Communication is context dependent, must be comprehensible, and MEANINGFUL to both sender and receiver. Facilitators must ensure that their communication with students and the language students are engaged in acquiring are both comprehensible and meaningful and that the understanding and conveyance of meaning takes precedence over correctness of form, content, and structure which naturally improve, given the proper means of correction, as students learn to make the meaning of their language production clearer and more effective.
The most important criteria in assessing students’ progress are first, the degree to which the student is actively engaged in the process of English language acquisition and secondly, how effectively s/he comprehends, negotiates, and conveys meaning, not the correctness of form or grammar.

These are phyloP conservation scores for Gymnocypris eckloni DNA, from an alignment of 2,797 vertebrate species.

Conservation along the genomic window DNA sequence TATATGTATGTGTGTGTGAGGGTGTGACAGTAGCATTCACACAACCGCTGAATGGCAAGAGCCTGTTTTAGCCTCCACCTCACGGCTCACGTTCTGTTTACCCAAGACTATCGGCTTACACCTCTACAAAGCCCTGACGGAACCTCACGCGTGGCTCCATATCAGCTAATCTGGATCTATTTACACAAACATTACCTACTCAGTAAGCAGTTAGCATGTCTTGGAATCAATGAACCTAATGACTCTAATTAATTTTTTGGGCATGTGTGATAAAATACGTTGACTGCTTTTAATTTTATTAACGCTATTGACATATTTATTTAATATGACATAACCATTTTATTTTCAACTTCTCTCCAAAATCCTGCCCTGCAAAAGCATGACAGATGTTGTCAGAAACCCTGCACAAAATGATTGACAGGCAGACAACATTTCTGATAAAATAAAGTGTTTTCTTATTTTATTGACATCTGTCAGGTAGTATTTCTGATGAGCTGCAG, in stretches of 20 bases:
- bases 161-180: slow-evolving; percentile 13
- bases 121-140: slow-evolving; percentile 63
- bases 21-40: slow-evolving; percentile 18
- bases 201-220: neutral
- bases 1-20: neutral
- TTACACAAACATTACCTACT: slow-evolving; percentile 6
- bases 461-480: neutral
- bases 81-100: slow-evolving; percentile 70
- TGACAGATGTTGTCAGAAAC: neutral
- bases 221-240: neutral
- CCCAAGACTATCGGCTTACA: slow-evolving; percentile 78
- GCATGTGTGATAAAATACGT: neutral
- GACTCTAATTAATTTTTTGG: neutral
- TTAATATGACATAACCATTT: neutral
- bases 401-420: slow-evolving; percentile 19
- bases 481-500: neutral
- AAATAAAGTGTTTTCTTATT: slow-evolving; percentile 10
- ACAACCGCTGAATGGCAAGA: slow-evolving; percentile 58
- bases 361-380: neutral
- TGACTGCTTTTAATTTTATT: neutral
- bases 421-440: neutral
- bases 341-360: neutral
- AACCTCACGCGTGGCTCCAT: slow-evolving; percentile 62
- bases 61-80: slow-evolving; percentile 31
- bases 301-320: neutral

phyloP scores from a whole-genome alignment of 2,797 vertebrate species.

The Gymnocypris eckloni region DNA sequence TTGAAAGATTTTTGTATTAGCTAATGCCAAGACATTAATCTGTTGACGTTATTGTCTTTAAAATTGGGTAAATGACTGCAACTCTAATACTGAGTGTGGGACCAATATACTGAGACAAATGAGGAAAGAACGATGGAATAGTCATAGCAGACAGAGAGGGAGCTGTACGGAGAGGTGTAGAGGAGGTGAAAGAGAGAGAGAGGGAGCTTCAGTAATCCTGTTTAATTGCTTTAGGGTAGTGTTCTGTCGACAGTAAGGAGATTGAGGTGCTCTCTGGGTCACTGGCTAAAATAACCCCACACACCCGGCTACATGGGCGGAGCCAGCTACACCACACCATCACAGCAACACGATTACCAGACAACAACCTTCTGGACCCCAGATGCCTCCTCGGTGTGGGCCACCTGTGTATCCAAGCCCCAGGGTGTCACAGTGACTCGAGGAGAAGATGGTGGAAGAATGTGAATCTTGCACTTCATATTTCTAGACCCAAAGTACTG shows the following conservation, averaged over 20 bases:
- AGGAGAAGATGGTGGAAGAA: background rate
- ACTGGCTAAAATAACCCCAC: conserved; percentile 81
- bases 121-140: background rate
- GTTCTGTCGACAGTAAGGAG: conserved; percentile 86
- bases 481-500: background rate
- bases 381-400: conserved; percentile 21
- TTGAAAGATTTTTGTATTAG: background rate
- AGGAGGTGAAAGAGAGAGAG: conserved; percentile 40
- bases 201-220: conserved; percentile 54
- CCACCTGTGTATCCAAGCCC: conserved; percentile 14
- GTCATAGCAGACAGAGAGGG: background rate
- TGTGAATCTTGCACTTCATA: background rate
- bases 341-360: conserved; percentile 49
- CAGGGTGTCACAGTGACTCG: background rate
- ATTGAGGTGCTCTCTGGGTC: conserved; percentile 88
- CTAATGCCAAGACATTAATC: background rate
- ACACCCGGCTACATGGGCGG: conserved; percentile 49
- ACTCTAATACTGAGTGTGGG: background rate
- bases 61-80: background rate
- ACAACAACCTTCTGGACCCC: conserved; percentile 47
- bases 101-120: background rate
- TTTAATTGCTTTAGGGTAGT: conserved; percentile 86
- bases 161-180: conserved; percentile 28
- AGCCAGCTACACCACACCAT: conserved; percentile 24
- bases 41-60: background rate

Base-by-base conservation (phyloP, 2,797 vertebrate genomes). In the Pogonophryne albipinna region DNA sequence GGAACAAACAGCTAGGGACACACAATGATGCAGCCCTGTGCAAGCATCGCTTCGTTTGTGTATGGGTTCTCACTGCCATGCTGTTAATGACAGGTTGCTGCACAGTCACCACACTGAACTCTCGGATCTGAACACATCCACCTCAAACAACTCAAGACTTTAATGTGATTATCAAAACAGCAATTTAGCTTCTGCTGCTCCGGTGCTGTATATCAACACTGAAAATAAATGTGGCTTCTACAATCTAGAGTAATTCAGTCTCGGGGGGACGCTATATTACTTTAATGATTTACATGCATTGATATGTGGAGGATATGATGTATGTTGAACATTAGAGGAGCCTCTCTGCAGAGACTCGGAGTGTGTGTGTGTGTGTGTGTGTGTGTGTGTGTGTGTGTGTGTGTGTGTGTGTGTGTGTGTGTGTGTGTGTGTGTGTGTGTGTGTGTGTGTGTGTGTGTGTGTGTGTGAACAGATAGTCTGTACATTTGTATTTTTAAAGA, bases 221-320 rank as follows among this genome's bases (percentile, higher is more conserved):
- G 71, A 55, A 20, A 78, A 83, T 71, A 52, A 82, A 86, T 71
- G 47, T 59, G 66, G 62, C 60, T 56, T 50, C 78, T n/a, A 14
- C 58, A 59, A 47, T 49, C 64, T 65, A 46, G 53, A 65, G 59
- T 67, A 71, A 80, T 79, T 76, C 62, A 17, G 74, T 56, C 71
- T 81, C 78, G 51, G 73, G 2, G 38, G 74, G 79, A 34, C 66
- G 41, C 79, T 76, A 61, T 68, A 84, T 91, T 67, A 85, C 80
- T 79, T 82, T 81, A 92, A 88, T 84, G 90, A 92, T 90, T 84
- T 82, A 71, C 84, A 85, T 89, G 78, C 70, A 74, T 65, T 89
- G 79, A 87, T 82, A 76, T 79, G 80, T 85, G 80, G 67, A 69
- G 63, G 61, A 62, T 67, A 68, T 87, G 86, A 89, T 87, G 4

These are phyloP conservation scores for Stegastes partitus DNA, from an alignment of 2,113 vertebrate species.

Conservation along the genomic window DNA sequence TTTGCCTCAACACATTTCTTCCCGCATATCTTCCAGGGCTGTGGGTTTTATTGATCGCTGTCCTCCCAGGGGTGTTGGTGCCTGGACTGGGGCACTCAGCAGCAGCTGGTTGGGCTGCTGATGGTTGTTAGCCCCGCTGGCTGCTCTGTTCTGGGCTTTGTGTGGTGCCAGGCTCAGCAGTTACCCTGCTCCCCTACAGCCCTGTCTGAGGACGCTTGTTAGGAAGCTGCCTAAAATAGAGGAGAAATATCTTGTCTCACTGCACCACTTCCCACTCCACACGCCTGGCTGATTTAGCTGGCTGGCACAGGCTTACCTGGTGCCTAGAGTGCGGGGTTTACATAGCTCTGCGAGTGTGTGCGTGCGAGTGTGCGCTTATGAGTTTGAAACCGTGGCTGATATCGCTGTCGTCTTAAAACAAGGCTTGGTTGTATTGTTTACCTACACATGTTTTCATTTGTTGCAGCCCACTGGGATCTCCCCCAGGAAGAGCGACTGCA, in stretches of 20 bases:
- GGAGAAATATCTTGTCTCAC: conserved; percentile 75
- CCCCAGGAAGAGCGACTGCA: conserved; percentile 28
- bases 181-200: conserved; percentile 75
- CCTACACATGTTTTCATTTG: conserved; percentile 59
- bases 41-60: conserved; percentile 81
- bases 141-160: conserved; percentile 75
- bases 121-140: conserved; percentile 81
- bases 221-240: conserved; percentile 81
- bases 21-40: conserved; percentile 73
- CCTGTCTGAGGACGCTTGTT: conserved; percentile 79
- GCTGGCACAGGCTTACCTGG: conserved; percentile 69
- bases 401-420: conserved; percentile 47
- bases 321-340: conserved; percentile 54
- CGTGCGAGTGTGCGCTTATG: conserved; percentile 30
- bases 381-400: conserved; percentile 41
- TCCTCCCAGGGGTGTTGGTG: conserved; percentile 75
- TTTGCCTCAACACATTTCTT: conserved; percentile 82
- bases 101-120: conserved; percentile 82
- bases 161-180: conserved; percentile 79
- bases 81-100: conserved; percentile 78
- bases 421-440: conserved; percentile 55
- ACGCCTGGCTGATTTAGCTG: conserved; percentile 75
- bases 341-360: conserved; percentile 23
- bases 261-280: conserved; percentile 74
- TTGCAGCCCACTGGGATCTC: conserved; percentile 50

Facilitators of language acquisition have the responsibility of providing students with the tools necessary for progress. These include an array of strategies for learning in general and language learning specifically. Language learning strategies, direct and indirect, must be incorporated into the curriculum.
Students will acquire the English they want and to which they agree are necessary (Practical and Relevant). Therefore, they must Initiate, Direct, Control, Monitor, and Evaluate (SIDCME) their learning (the PRIME Method as described in the following section). Facilitators provide the framework and guideposts, students provide the substance. The most significant implication of this principle is in the facilitator’s acceptance of the role as ‘guide on the side, not 'sage on the stage’. To achieve the objective of students becoming autonomous learners, the facilitator must have patience, resolve and be flexible, resourceful, engaging (motivating) and enriching (FREE) in taking this Approach.